Wednesday, August 12, 2009

Seeing Singapore, Part 1

(Disclosure and apology: I know that you have been eagerly awaiting the next installment of our story. I am sorry it has taken so long! Immediately after I posted the last entry, Blogger began giving me problems; I have not been allowed to post or even save drafts. Thank you to my Mom who is posting for me!)

(Note from Nancy: I am posting several blogs one per day, as Sharon requested. But I want you to know that they have arrived safely in Madang, PNG, and they began POC today (Wednesday, August 12th). Thank you for your prayers and keep praying! J)

Wednesday, August 5, continued

Joe predicted that we would sleep until 11AM, but thanks to lots of sleep on the plane, the kids were ready to get up by 8:30. That turned out to be a good thing, though, as it helped us acclimate to the time zone more easily. The boys had gone to school, and eventually Joe would have to go to work, but he took some time in the morning to take us around a bit first. We walked to the bus stop where he told us, for simplicity's sake, to stick with route 25. Check. We took Bus 25 to the Ang Mo Kio stop. There we found a facility which doubles as a several-story mall housing various types of shopping, restaurants, and a food court in addition to the bus terminal and train station. It was lunch time.

Joe took us to the food court - the local hangout. He said it is usually just as cheap or even less expensive to eat at a place like this than to cook at home, so you can imagine it was a bustling place. I'd been told by more than one person that eating was a great hobby in Singapore; however, as you might expect, knowing they have a much more active lifestyle, we saw very few people who struggled with weight. Soon our table held rice, dumplings, carrot cake (kind of like an omelet with boiled carrot pieces), roasted pork, chicken, and duck. The kids tried drinks which were a cross between a smoothie and a milkshake - strawberry/banana for Andie and rock melon (cantelope!) for Evan. Everyone tried everything and ended the meal very full.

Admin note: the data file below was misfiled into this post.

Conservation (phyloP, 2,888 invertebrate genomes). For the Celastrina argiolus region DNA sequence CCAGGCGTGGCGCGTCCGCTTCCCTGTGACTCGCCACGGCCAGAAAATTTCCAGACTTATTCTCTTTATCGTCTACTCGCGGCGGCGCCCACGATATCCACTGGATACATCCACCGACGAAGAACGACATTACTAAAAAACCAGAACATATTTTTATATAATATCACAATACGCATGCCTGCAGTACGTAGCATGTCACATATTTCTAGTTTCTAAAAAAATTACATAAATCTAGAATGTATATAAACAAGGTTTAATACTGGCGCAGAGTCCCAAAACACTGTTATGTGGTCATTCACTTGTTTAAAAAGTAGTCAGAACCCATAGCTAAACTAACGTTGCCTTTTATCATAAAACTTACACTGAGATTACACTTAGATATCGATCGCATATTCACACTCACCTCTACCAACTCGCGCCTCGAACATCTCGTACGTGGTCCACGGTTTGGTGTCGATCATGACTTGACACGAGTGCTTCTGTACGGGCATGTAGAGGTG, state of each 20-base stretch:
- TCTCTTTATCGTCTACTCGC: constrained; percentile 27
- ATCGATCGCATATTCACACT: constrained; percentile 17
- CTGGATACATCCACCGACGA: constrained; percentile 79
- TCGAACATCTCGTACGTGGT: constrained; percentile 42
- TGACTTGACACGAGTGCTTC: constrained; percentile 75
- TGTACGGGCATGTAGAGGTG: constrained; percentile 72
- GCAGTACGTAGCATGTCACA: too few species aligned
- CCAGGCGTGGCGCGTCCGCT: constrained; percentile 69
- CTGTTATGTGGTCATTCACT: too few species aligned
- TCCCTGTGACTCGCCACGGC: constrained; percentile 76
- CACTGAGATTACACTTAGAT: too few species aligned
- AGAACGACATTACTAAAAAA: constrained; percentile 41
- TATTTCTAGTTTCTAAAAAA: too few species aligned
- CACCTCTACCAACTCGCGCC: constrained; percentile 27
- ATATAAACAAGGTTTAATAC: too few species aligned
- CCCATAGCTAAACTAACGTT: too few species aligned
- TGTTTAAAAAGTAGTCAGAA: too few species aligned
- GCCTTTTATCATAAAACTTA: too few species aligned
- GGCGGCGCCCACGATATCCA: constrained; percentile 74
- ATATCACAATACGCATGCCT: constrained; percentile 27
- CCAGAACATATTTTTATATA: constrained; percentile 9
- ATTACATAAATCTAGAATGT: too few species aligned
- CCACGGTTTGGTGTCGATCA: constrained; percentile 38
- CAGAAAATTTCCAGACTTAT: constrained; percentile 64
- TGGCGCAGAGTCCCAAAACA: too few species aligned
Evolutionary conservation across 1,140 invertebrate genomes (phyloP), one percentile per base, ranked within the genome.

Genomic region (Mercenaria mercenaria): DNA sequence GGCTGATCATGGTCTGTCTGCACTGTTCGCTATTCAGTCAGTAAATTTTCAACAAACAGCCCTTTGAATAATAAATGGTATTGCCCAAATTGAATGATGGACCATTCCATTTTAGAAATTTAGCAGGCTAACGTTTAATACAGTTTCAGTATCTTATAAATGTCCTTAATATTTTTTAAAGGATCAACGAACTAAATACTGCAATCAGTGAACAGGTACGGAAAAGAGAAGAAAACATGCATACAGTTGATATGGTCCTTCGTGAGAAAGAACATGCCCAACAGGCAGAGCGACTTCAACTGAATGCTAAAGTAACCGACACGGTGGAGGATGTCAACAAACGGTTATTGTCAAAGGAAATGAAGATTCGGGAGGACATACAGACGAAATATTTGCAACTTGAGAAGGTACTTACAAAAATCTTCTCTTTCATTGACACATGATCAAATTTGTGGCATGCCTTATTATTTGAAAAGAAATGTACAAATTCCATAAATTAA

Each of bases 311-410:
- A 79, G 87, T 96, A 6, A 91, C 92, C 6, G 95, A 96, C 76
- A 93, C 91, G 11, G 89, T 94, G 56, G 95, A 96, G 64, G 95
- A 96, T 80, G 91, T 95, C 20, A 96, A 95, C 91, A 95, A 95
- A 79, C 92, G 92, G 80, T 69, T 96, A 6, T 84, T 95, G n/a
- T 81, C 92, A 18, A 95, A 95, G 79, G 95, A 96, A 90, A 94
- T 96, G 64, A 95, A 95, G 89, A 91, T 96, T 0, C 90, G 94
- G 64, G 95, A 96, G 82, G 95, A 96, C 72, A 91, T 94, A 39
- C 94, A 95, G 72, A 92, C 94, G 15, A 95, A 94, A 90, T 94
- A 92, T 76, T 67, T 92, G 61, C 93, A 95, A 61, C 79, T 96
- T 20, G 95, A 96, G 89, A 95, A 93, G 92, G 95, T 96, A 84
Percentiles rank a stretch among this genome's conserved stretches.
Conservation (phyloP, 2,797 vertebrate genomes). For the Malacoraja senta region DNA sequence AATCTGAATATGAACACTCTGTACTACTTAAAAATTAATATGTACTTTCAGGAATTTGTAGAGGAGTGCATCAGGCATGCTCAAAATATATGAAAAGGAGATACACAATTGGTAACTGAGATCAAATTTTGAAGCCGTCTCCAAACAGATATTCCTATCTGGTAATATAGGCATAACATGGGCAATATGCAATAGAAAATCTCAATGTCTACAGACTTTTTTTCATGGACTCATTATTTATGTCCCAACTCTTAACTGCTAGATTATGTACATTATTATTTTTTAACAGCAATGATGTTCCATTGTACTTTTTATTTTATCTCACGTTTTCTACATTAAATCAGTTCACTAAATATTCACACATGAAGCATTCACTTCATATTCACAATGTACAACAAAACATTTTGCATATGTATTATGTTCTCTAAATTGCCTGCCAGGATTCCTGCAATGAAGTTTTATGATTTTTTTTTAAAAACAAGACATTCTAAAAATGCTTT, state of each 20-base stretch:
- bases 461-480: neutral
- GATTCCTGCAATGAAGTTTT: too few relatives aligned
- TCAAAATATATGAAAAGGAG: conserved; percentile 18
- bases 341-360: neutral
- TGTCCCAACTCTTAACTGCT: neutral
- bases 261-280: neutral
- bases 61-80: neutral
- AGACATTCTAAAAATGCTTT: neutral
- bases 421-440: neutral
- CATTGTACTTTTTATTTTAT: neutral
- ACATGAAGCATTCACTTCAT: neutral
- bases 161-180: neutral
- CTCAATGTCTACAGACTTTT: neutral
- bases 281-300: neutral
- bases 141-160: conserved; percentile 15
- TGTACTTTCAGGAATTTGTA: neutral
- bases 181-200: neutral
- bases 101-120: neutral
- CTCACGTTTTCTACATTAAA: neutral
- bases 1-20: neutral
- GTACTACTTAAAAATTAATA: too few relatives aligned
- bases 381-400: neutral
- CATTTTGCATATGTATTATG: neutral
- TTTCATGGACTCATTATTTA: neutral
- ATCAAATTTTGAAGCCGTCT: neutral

Joe took us to the train station and gave us instructions on where to go and how to get there, and made sure we knew how to get back after we were done. Our goal? The downtown, touristy shopping district. We had no problem navigating the train or finding the correct stop, and found our way to the visitor information office. While they filled me in on good things “to do and see,” Evan took advantage of the leg massage machine. Smart guy. We wandered around for a while, and Andie found another technological bathroom wonder: the automatic door! Finally we made our way back, train and bus, to our friends’ flat.

I forgot to mention that they live on the 12th (top) floor of their building. The kids decided that they thought it would be a good idea to see if they could run up the stairs and beat the elevator. Yeah, yeah, you go ahead. (Insert incredulous look here). As we passed the 10th floor we could see them out the window of the lift. Evan was still trucking along pretty well; Andie was grasping the handrail and her tongue was hanging out, but she was determined. We beat them to the top, but they beat us in the sweat-producing contest. Congratulations, kids. Any mom would be proud.